There’s hardly a better way to experience a culture than by participating in a destination’s traditional festivals. At least, that’s always been my motto, leading us to plan entire trips around the concept.
Oyster festival in Apalachicola. Theatre festival in New York City. Jazz festival in New Orleans. Wine festival in Barcelona. Asparagus, yes asparagus, festival in Istria.
Festivals offer a highly saturated sample of all things “good” in a town or area. The best of local music, art, and cuisine are staged for your enjoyment. You rub elbows with a diversity of local people, who are usually in an exceptionally good mood and grateful to share what makes their little patch of earth special. The energy and pride of an entire town and its inhabitants rise as the essence of place shines through.
One of our favorite festivals takes place this very weekend in the tiny, hilltop town of Spello, Italy.
In honor of this uniquely beautiful and creative celebration, here’s an overview of one of the world’s most colorful events:
SPELLO’S INFIORATE FESTIVAL
In Italian “infiorate” basically means “decorated with flowers.” While Infiorate Festivals occur in a handful of Italian towns, the annual celebration in Spello is distinctive.
Each spring, the narrow, twisting cobblestone alleyways of the medieval town center transform into a one-mile canvas of intricate and elaborate paintings – some of the largest covering over 950 square feet – created from natural resources of the Umbrian countryside.
Each composition consists of hundreds of thousands of flower petals and herbs. Fresh or dried petals and herbs are allowed. Berries are okay too.
Where Spello differs from other flower festivals is by what’s prohibited. No stems, wood, or synthetic materials of any kind are allowed. No artificial colors. No chemicals or preservatives.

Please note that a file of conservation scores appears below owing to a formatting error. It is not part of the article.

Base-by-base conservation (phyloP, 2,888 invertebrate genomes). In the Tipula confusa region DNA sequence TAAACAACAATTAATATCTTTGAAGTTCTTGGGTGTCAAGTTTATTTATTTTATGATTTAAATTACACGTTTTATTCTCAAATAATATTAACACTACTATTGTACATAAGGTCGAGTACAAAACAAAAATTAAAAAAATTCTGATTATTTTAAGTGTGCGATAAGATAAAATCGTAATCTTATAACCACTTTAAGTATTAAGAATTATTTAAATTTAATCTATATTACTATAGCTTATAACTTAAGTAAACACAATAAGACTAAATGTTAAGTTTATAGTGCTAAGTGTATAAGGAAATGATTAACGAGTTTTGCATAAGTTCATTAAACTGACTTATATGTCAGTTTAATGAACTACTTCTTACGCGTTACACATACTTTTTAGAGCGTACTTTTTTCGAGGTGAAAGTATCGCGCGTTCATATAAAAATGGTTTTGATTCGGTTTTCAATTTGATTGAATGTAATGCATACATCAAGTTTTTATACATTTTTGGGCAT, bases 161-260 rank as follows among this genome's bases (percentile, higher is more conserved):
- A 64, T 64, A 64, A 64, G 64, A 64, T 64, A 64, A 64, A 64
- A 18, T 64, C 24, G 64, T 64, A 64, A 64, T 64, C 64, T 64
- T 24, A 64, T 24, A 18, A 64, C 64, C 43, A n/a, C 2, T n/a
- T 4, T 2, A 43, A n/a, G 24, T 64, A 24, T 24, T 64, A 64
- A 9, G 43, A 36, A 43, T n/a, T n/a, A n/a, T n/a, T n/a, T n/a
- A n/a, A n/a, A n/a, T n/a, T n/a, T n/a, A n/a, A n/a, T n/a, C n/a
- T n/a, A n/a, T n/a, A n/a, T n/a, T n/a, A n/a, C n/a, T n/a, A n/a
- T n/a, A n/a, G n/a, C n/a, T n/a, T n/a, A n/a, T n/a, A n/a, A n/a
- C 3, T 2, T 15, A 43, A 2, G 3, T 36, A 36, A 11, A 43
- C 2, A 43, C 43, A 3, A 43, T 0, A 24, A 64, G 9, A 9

All flowers must be picked in the wild. Most are collected from nearby Mount Subasio and the Umbrian-Marche Apennines.
It’s pure, local, flower power.
An Intricately Woven Tradition
Using elaborate floral compositions to showcase religious devotion dates back many centuries, but it is believed the modern tradition of flower festivals began at the Vatican when the top florist – who knew there was such a position? – resourcefully created enormous carpets of flowers depicting biblical imagery.
Today a mix of devotion, community zeal, and a sprinkle of competitive spirit, lead the citizens of Spello to spend most of the year preparing for the fest.
Family members, neighbors, civic and church groups form to plan and create a work for the festival. Each must officially register and agree to follow the strict rules. Approximately 40 groups exist today, each led by an artist or team of artists.
Each year the designs get more elaborate and competition more intense to win “best in show” recognition. But ask anyone, and they will say, at the heart of the Infiorate is community gathering.
To this end, each team works diligently together in preparation. While it’s estimated approximately 2,000 people participate on teams, that number seems low when you consider the communal effort required to pull off such an extraordinary feat.
Designs – ranging from biblical scenes and pastoral landscapes to abstracts and geometric motifs – are created, critiqued, and refined for months while flowers and herbs are picked, dried, and stored in each season to achieve a diversity of colors and shapes.